# Derivatives

**1) Average Rate of Change**

Explanation:

Video: what is a rate?

Interactive websites for exploring the relationship of the average rate of change (secant lines) and the instantaneous rate of change (tangent lines):

Teacherlink (flash)

University of British Columbia - Math Labs: Secant Lines (Java - don't open in Chrome) - move the red point on top of the blue point to find the slope at

*x*= 0

Practice

**2) Definition of a Derivative **

Explanation:

Videos:

Kahn: Calculus: Derivatives 1 (new HD version) - general definition

Kahn: Calculus: Derivatives 2.5 (new HD version) - find the derivative using the definition

Hollis: The derivative (slides #1-5)

Interactive Websites:

http://www.univie.ac.at/future.media/moe/galerie/diff1/diff1.html#ableitung (look at the first applet to look at tangent line only; do not open in Chrome) - move the slider to see how the slope of the tangent line changes

Tangent to a point on a curve (Shodor - Java); use the slider to change the point of tangency after you type in a function to a graph; the slope of the change line changes therefore the slope is a function of x.

Khan Module: video explanation | Derivative Intuition: Tangent to a point on a curve (intuitive approach) and all of the slopes of the tangent lines creates a function

Practice Problems:

**3) Power Rule (and sum/difference, and constant multiple rules)**

Explanation:

Khan video: Calculus: Derivatives 3: Determining the derivatives of simple polynomials.

Practice:

Kahn - Power Rule (integer exponent)

**6) Product and Quotient Rule with Symbolic Notation**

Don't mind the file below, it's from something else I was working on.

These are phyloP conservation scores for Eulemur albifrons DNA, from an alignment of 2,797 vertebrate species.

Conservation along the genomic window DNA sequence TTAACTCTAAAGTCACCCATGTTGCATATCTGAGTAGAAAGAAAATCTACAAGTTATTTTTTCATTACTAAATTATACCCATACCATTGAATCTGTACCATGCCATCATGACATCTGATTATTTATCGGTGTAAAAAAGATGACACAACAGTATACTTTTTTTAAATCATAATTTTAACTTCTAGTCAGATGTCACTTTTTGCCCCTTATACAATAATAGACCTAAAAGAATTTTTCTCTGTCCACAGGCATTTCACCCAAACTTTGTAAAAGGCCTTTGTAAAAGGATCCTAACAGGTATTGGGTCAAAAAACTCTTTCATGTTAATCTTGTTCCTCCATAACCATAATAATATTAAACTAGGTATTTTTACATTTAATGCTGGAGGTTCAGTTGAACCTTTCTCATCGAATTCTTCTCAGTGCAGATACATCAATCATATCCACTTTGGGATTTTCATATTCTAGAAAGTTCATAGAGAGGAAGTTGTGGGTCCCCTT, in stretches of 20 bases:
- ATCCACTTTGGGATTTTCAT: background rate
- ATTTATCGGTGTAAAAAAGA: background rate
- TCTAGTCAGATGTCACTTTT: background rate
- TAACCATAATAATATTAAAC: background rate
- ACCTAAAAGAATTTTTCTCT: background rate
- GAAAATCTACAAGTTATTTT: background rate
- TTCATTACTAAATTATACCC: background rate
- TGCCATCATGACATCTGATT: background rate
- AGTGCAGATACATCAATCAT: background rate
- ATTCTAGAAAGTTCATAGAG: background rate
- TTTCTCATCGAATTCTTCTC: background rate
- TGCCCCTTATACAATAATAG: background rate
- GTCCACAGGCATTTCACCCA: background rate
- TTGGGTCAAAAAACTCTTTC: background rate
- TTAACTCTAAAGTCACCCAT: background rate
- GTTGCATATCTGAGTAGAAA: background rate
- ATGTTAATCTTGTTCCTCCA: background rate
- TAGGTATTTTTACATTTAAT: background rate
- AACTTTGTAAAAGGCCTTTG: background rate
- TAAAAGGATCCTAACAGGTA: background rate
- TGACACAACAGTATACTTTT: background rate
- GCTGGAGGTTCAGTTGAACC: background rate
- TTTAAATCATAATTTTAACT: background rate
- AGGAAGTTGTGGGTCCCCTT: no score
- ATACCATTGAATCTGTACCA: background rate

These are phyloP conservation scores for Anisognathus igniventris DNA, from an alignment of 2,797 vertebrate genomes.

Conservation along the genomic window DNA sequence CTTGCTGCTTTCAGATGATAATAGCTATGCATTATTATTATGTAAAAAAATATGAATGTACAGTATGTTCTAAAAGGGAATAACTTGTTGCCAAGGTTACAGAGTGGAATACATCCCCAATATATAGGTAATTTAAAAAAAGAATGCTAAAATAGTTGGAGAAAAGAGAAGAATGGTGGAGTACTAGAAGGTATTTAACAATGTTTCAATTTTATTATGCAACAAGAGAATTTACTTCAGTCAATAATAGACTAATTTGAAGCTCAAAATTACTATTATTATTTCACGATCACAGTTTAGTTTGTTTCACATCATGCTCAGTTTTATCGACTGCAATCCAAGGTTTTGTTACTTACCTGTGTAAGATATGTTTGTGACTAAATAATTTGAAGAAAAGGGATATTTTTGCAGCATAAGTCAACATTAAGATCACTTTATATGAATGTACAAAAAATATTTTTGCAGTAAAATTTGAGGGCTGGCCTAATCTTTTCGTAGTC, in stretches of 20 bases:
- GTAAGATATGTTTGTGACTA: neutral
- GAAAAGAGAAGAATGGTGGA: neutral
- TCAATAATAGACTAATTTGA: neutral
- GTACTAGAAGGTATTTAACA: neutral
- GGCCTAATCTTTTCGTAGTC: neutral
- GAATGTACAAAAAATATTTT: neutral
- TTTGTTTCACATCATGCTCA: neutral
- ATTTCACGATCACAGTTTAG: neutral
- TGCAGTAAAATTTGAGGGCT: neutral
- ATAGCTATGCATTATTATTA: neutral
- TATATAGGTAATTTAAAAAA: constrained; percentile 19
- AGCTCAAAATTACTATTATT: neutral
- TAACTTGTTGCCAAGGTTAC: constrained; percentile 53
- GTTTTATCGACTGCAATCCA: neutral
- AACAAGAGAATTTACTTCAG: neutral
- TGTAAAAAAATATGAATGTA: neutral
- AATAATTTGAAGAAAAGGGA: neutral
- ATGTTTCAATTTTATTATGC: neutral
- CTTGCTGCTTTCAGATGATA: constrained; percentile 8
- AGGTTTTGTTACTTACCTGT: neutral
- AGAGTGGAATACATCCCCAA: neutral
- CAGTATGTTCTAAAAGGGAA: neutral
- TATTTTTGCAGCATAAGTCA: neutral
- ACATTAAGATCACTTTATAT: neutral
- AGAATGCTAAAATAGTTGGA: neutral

Explanation:

Practice Problems

**9) Chain Rule (advanced)**

Explanation

Practice Problems

**10) Derivative of Exponential & Logarithmic Expressions**

Explanation:

Kahn videos:

Practice Problems:

Khan Practice:

Special Derivatives (includes power rule, ln(x), e^x and trig ratios)

**13) Review Summary: **

**The Chain Rule.**The last operator is what you keep; all of the other operators are "u."When should you use the chain rule:

When you have a power (numerical exponent) and the base is anything other than a single variable.

When you have a trig ratio and the "inside" part is anything other than a single variable

When you have an exponential function (the base is a number) and the exponent is anything other than a single variable.

When you have a logarithmic function and the "inside" part is anything other than a single variable.

**14) Derivative at a point with a calculator **

**15) Implicit differentiation - one dy/dx**

Explanation:

Practice Problems:

**17) Review Implicit Differentiation**

Practice Problems

2004 Q4 - parts a and b

**18) Derivative of Inverse Functions**

Explanation:

Practice Problems:

2007 Q3 - parts a and d

**19) Derivative of Inverse Functions with the graphing calculators**

Explanation

**20) Derivative of Inverse Trig Ratios**

Explanation:

Practice Problems:

**21) Points of Non-Differentiability**

Explanation:

Video: Hollis: The derivative (slide #9)

Practice Problems:

**23) ****Derivative Cumulative**